What is plantar fasciitis?
Plantar fasciitis or 'policeman’s heel' is pain under the foot near the heel. It originates from a strong band of fibrous tissue that runs from the heel to the toes known as the plantar fascia, which supports the arch of your foot. Symptoms of plantar fasciitis are often worse first thing in the morning or after sitting for periods and improve after ‘stretching’ the plantar fascia. The pain often returns after standing for long periods.
Can plantar fasciitis be cured?
With proper rest and treatment, the plantar fascia can heal. The aim is to relieve inflammation, improve strength and flexibility, and allow tears in the ligament to recover. Treatments options include physiotherapy, insoles, podiatric assessment, gait analysis, image guided injections, extra-corporeal shockwave therapy and, occasionally, surgical procedures.
How long does it take to recover from plantar fasciitis?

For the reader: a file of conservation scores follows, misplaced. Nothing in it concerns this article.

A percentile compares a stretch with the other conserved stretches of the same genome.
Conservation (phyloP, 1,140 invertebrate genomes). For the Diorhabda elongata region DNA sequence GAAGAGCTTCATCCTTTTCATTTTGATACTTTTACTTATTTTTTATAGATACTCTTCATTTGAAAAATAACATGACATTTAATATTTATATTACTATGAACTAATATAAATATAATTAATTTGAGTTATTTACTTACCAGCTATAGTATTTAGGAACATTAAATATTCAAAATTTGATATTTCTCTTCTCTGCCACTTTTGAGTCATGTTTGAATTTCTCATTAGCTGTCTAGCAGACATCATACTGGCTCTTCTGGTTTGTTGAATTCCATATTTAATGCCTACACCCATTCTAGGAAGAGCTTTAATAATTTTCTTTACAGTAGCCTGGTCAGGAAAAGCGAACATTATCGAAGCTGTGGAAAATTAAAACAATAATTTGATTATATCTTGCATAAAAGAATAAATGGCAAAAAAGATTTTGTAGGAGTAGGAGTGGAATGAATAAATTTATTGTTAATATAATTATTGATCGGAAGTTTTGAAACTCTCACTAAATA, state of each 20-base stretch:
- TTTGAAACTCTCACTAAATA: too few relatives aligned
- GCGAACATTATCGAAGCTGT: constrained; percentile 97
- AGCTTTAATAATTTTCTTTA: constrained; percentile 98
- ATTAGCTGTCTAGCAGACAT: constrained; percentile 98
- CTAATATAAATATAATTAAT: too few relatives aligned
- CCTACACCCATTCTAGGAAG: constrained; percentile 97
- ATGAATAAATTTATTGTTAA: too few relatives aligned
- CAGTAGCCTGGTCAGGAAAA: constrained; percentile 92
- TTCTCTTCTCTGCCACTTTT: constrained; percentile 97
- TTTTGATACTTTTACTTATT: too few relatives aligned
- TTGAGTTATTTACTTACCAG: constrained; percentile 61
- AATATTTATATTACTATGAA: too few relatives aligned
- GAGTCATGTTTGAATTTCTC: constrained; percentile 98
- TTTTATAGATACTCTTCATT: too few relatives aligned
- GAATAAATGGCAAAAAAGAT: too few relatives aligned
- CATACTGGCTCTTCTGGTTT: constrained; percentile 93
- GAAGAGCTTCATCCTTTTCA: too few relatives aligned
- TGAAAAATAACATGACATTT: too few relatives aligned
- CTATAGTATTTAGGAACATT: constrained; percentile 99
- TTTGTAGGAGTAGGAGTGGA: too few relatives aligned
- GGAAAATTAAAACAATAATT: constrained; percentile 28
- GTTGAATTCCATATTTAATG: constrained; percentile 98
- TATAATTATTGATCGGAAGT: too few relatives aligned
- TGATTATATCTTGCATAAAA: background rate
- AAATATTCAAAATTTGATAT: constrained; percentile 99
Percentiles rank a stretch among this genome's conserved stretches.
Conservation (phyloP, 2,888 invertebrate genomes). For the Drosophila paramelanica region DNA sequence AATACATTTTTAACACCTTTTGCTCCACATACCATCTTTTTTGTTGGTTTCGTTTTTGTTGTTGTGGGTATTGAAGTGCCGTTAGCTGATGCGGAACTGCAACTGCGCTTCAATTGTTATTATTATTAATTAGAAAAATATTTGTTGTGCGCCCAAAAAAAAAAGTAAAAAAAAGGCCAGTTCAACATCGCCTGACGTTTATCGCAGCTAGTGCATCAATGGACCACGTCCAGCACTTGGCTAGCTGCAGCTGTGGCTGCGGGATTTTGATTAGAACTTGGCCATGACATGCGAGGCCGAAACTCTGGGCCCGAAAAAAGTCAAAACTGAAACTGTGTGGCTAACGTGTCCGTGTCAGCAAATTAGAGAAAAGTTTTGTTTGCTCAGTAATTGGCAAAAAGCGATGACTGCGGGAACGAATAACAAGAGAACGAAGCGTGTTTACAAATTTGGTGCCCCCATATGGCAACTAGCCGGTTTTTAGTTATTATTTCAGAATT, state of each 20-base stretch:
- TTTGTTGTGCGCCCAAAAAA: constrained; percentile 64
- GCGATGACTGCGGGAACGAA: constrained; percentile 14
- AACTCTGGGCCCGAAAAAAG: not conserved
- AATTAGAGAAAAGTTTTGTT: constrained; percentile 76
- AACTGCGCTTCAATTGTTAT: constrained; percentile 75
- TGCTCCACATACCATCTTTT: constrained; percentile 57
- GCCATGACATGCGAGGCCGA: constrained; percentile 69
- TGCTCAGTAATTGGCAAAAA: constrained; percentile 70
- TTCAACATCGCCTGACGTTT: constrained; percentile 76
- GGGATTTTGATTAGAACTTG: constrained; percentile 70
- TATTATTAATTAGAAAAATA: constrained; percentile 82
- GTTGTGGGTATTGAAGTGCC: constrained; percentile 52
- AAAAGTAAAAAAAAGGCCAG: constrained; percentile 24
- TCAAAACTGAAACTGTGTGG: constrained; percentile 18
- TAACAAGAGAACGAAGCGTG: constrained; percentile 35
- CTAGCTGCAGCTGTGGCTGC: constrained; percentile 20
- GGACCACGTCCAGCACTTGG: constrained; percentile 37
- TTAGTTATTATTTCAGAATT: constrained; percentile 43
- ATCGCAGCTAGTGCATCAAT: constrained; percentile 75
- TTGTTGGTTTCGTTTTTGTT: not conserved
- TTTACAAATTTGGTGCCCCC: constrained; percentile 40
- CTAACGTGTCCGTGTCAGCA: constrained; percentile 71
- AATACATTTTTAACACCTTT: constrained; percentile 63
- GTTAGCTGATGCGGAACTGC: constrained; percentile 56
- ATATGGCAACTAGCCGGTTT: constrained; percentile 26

The plantar fascia can heal in two to three weeks with rest and proper treatment, but delaying diagnosis and treatment (as often happens) can lead to the condition becoming chronic and lasting several months (and occasionally years).
How do you treat plantar fasciitis?
Physiotherapy is usually recommended, but there are a number of options, and it is important that treatment is individualised for each specific case. Insoles and night splints may be recommended to provide support for the foot.
Surgical treatment for plantar fasciitis
In very rare circumstances, an option to release the plantar fascia may be appropriate and this can be discussed during the consultation. Recovery may take several months and will require a period of immobilisation in a cast or a boot.
Be sure of the cause! Heel pain can also be caused by problems with the Achilles tendon. If you are experiencing any kind of foot pain or ankle pain, you should consult your doctor or a specialist for a diagnosis.